Fed Report Shows Strong Consumer Credit Growth

Consumer credit outstanding expanded by a seasonally adjusted annual rate of 8.5% over the month of August 2016, 2.6 percentage points faster than its growth rate in July, 5.9%. According to the report, released by the Federal Reserve Board, there is now $3.69 trillion in outstanding consumer credit.

Growth in revolving credit, which is largely composed of credit card debt, contributed to the expansion in total consumer credit. Revolving credit outstanding grew by 7.0% on a seasonally adjusted annual rate over the month of August, 3.6 percentage points slower than its pace in July. There is now $975 billion in revolving credit outstanding.

Due to the month-over-month acceleration in growth and its overall size, non-revolving credit had a larger impact on the growth in headline consumer credit. Non-revolving credit includes student loans and auto loans. Over the month of August, non-revolving credit grew by 9.0%, 2.3 percentage points faster than its rate of growth in July. There is now $2.71 trillion in non-revolving consumer credit outstanding.

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Outstanding credit is composed of both a borrower, the person or entity required to pay back the debt and an asset holder, the person or entity entitled to receive the payments. A previous post described the distribution, both on the borrower side and the asset holder side, of 1-4 family and multifamily mortgage debt.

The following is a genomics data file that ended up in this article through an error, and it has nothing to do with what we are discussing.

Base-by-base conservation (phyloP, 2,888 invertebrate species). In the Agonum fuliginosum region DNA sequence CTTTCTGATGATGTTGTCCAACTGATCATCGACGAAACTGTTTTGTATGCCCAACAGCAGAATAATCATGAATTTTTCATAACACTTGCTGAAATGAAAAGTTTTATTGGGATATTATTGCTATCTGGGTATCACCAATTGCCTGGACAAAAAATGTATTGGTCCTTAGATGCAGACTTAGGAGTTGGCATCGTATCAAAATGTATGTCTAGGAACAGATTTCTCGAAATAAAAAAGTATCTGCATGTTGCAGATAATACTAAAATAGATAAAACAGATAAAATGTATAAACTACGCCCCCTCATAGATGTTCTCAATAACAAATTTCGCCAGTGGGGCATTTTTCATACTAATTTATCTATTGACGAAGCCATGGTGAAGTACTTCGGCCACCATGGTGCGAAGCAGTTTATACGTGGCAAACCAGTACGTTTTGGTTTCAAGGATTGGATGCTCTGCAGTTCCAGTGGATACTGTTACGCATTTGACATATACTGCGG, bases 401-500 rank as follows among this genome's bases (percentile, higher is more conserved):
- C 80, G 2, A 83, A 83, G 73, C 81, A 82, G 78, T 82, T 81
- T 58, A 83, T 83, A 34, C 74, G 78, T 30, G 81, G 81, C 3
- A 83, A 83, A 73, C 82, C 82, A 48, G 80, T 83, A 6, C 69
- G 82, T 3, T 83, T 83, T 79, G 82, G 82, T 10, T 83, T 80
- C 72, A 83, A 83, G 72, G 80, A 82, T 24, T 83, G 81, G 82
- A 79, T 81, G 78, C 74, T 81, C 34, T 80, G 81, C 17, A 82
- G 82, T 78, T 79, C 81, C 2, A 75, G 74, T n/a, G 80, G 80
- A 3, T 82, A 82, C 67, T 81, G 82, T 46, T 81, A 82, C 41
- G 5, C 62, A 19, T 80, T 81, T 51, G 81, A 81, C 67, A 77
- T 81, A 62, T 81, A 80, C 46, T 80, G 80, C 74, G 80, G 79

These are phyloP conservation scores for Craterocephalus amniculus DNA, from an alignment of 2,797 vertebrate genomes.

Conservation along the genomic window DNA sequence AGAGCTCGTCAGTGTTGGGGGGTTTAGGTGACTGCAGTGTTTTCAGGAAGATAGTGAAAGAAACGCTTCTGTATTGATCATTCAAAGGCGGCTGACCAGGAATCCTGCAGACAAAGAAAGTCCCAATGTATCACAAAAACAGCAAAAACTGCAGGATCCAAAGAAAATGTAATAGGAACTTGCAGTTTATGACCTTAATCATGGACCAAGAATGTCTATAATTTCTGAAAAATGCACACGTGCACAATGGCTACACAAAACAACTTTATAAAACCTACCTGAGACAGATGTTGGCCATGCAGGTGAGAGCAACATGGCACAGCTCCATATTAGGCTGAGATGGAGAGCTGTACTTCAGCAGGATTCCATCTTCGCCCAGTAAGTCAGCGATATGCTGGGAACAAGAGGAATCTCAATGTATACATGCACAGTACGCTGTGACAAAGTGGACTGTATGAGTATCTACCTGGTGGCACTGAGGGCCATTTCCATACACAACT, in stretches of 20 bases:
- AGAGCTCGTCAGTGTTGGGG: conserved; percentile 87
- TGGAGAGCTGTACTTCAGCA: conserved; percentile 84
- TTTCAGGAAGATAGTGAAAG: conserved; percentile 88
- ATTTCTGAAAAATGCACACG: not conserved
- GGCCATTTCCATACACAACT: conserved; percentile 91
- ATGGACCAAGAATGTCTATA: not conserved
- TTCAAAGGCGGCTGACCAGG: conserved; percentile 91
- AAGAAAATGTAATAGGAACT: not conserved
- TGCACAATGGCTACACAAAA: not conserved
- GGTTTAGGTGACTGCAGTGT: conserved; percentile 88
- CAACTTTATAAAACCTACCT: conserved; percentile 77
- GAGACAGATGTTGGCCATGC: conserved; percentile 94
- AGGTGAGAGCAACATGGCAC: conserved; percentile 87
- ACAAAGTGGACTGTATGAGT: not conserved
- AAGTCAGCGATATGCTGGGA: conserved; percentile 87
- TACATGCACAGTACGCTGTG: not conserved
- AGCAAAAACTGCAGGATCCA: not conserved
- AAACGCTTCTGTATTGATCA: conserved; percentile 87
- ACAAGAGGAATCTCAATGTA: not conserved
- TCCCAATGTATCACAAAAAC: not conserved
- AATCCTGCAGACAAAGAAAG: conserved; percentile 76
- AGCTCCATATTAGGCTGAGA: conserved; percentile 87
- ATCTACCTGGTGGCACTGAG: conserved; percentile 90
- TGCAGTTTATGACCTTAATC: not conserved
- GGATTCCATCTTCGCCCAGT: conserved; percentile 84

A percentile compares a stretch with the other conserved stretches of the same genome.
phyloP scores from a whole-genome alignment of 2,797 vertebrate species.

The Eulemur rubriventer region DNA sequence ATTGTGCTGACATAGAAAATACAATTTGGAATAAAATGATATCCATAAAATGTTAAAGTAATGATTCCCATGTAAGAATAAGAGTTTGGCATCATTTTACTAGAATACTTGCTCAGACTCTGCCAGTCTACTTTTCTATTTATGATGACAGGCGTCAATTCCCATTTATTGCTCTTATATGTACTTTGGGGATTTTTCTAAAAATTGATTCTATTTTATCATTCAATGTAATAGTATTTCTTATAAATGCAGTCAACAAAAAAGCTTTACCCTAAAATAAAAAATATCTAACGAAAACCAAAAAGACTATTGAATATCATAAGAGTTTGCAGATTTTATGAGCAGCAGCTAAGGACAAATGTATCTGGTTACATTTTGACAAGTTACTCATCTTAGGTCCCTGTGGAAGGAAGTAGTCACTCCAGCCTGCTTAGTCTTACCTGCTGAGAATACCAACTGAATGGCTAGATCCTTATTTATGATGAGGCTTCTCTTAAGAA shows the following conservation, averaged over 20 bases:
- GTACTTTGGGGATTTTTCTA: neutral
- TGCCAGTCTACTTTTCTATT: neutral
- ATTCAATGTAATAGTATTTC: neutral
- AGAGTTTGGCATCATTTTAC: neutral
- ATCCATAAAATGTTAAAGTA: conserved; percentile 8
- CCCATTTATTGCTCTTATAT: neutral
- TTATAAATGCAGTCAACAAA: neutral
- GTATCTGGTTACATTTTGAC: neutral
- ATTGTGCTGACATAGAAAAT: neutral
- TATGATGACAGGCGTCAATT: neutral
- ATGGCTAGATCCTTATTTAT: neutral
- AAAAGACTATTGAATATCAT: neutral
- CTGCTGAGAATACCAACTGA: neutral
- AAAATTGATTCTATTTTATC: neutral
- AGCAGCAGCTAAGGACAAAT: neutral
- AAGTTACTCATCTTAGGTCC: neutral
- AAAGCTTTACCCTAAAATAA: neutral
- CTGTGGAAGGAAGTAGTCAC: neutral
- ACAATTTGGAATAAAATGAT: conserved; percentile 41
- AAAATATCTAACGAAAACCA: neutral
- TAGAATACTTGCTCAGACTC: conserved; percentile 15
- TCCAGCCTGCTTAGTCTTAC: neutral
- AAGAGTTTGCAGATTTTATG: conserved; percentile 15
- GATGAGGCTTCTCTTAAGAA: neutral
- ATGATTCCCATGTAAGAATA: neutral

The Federal Reserve Board’s consumer credit data also fits as a subset into this framework. While previous analysis assessed the borrowers and asset holders of mortgage debt, the consumer credit release provides information on the distribution of asset holders of non-housing related debt held by a specific borrower, the consumer.

As illustrated by the figure above, total consumer credit outstanding is dispersed across various asset holders.  Depository institutions and the federal government account for the majority of all consumer credit outstanding. However, the dispersion of asset holders is characteristic of non-revolving credit where the federal government holds 38% of non-revolving credit while banks and finance companies account for 25% and 23% of non-revolving credit respectively. Revolving credit is largely held by depository institutions.



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